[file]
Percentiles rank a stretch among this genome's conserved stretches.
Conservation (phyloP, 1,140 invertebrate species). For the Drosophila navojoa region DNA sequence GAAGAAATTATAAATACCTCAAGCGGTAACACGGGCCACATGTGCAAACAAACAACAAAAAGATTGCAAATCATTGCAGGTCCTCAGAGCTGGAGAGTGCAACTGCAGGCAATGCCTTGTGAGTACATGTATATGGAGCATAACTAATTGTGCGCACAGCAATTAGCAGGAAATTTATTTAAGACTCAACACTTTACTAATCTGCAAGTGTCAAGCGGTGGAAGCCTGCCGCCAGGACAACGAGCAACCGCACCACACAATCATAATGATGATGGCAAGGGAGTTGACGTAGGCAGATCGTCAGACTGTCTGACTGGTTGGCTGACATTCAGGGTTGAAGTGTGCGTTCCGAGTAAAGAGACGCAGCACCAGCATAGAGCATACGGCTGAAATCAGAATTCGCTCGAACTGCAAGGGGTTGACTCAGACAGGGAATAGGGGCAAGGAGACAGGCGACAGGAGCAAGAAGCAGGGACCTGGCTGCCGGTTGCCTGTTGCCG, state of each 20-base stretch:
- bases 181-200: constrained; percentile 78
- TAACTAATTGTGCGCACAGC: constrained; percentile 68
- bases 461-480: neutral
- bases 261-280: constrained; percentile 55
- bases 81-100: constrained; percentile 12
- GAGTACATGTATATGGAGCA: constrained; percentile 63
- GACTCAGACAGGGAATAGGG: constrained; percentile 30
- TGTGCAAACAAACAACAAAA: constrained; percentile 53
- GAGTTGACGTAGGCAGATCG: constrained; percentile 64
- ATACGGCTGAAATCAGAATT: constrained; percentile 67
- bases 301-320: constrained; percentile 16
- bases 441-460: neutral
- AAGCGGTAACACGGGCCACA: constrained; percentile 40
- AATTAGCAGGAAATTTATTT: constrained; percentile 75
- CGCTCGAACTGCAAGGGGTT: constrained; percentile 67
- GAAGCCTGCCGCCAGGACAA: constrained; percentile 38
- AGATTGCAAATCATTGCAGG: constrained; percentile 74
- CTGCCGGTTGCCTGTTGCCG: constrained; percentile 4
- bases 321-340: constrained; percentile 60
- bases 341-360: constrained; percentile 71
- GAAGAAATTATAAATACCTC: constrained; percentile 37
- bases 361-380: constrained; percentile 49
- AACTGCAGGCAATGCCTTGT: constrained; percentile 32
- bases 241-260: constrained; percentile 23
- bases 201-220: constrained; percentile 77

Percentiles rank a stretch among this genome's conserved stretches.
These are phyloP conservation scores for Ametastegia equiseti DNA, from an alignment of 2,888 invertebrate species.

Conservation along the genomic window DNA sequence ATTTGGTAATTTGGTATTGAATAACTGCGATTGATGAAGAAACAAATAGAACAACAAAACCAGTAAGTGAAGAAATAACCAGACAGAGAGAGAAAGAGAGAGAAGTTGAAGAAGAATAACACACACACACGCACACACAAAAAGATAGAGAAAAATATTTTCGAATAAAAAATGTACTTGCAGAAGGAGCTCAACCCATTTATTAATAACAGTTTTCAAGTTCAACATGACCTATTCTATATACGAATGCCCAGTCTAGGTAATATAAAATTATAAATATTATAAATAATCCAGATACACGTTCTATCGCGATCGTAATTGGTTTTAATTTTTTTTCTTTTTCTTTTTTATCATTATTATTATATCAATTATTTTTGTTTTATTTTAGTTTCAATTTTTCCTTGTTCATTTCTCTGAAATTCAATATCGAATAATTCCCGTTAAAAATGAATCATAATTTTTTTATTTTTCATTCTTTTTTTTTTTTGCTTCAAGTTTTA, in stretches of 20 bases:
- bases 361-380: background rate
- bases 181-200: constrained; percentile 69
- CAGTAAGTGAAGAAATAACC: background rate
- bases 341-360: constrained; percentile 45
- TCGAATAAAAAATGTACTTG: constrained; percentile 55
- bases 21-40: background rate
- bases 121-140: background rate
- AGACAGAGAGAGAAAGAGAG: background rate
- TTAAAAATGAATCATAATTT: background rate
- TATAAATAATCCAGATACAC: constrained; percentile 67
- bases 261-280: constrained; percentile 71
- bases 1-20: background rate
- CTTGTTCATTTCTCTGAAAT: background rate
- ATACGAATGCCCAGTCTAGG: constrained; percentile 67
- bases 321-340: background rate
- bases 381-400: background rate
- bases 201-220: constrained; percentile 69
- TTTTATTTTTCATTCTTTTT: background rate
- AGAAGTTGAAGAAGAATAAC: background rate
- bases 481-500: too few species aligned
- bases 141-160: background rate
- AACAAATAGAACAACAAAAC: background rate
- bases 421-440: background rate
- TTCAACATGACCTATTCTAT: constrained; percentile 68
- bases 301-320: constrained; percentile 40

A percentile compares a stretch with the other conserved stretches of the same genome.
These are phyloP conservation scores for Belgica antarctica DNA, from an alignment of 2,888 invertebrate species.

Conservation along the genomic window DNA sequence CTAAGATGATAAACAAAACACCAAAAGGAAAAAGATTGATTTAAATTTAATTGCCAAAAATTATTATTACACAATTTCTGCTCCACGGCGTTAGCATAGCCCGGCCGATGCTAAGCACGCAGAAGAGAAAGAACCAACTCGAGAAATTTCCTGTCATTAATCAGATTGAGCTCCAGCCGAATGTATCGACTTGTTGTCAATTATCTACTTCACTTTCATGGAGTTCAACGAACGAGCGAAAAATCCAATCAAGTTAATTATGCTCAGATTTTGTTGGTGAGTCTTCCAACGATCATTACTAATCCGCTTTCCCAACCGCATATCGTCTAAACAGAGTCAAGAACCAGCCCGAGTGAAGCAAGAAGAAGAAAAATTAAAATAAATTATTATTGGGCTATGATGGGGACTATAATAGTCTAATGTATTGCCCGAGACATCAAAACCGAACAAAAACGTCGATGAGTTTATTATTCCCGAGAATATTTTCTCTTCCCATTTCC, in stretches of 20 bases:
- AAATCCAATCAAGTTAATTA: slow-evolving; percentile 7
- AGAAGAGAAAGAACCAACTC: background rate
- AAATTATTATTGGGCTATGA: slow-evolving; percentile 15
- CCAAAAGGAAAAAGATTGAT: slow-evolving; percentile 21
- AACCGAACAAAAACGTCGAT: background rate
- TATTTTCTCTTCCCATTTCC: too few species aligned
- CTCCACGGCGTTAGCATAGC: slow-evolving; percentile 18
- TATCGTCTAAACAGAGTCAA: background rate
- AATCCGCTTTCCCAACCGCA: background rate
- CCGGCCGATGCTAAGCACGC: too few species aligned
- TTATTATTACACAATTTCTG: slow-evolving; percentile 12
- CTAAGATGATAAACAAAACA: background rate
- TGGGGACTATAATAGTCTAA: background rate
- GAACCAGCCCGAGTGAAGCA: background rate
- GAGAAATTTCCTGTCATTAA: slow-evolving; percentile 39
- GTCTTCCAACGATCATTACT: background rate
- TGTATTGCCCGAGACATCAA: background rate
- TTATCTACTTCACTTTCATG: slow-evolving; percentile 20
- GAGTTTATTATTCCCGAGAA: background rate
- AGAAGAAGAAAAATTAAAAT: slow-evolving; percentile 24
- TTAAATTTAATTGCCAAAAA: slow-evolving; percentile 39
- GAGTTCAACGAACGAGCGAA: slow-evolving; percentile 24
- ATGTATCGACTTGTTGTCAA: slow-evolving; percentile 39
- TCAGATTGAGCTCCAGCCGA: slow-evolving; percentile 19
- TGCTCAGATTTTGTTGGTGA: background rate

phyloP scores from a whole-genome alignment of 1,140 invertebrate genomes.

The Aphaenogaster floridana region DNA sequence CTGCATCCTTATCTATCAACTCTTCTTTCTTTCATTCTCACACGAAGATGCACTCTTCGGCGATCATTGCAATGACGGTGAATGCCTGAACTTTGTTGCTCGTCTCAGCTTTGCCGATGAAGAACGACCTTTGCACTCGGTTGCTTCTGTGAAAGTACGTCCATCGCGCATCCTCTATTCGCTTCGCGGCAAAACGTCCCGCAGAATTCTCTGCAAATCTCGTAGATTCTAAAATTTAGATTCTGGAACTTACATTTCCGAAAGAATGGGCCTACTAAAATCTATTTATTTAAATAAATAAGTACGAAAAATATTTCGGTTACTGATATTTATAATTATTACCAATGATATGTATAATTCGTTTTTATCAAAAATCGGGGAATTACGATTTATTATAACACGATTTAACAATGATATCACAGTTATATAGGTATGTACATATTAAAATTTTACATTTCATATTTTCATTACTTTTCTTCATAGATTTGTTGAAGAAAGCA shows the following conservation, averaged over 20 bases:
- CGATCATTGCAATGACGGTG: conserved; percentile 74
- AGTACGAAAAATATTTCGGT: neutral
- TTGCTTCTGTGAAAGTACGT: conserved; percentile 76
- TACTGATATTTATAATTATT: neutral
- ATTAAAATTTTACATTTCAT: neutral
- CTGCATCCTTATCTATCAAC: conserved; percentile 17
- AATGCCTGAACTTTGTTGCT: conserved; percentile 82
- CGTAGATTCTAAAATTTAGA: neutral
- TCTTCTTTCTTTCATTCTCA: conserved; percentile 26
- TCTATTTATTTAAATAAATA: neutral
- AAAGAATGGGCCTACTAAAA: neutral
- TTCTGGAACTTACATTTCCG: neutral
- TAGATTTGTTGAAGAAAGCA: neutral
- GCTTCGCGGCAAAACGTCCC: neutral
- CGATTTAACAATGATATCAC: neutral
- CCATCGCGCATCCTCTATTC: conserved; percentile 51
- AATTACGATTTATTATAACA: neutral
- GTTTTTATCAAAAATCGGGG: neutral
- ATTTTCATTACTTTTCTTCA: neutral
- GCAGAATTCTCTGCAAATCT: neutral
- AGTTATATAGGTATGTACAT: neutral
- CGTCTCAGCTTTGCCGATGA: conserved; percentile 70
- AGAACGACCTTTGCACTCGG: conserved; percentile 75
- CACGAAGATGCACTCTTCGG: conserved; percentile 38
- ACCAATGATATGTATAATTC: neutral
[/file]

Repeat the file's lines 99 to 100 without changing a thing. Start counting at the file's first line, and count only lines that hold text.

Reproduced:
- GCTTCGCGGCAAAACGTCCC: neutral
- CGATTTAACAATGATATCAC: neutral